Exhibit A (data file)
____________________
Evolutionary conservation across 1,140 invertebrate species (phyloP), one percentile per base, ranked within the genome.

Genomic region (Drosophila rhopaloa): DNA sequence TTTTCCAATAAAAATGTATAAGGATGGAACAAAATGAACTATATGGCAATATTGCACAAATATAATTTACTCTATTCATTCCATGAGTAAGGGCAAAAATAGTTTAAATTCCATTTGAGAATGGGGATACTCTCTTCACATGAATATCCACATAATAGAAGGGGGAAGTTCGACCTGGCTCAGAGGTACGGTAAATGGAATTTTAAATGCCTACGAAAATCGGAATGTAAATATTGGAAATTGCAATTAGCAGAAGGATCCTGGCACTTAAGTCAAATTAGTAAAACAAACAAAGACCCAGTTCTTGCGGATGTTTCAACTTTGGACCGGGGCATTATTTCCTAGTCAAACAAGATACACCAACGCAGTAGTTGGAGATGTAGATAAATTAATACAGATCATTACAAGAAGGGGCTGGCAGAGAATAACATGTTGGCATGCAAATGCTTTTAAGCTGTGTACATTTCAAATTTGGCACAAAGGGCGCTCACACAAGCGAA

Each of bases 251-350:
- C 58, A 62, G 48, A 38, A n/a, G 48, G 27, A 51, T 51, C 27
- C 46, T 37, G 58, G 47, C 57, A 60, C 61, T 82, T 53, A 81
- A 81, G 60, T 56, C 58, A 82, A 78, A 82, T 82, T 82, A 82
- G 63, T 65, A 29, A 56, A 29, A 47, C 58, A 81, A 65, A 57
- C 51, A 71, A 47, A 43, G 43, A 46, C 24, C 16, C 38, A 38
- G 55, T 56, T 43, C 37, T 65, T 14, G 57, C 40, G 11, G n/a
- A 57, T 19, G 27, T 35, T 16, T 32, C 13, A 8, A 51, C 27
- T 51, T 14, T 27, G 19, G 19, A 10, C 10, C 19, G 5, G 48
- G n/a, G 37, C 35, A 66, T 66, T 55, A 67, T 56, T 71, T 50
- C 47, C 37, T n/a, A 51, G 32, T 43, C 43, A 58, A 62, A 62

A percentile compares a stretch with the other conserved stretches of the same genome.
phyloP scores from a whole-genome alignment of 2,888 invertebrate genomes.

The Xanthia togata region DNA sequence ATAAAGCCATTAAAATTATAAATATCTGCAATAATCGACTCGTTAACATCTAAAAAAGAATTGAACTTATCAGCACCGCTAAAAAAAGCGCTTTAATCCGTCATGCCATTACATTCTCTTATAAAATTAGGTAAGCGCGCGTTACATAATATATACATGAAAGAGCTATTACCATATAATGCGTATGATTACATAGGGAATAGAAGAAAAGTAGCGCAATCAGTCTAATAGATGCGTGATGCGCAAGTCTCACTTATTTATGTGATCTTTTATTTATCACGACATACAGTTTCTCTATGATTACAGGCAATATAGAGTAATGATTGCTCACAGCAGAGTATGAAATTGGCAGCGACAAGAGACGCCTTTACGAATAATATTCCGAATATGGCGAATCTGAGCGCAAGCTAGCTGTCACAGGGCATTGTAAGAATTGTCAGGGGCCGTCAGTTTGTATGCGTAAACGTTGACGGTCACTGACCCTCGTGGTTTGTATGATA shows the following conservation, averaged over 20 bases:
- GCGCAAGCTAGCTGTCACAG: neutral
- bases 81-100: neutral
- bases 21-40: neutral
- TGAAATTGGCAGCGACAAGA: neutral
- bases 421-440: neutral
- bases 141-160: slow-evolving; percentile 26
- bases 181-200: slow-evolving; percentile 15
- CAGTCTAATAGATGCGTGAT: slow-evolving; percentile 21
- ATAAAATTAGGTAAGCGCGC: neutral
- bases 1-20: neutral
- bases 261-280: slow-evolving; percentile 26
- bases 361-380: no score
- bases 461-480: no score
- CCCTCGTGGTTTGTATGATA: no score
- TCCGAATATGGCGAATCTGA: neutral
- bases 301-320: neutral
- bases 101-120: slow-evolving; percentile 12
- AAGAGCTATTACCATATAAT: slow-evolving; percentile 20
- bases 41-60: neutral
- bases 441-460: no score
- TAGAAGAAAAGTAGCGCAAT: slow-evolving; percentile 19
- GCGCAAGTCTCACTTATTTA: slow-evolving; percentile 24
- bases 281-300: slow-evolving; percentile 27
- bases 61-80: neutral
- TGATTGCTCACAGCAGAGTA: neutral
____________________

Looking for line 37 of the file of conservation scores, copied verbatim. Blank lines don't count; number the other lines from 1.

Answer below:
- TAGAAGAAAAGTAGCGCAAT: slow-evolving; percentile 19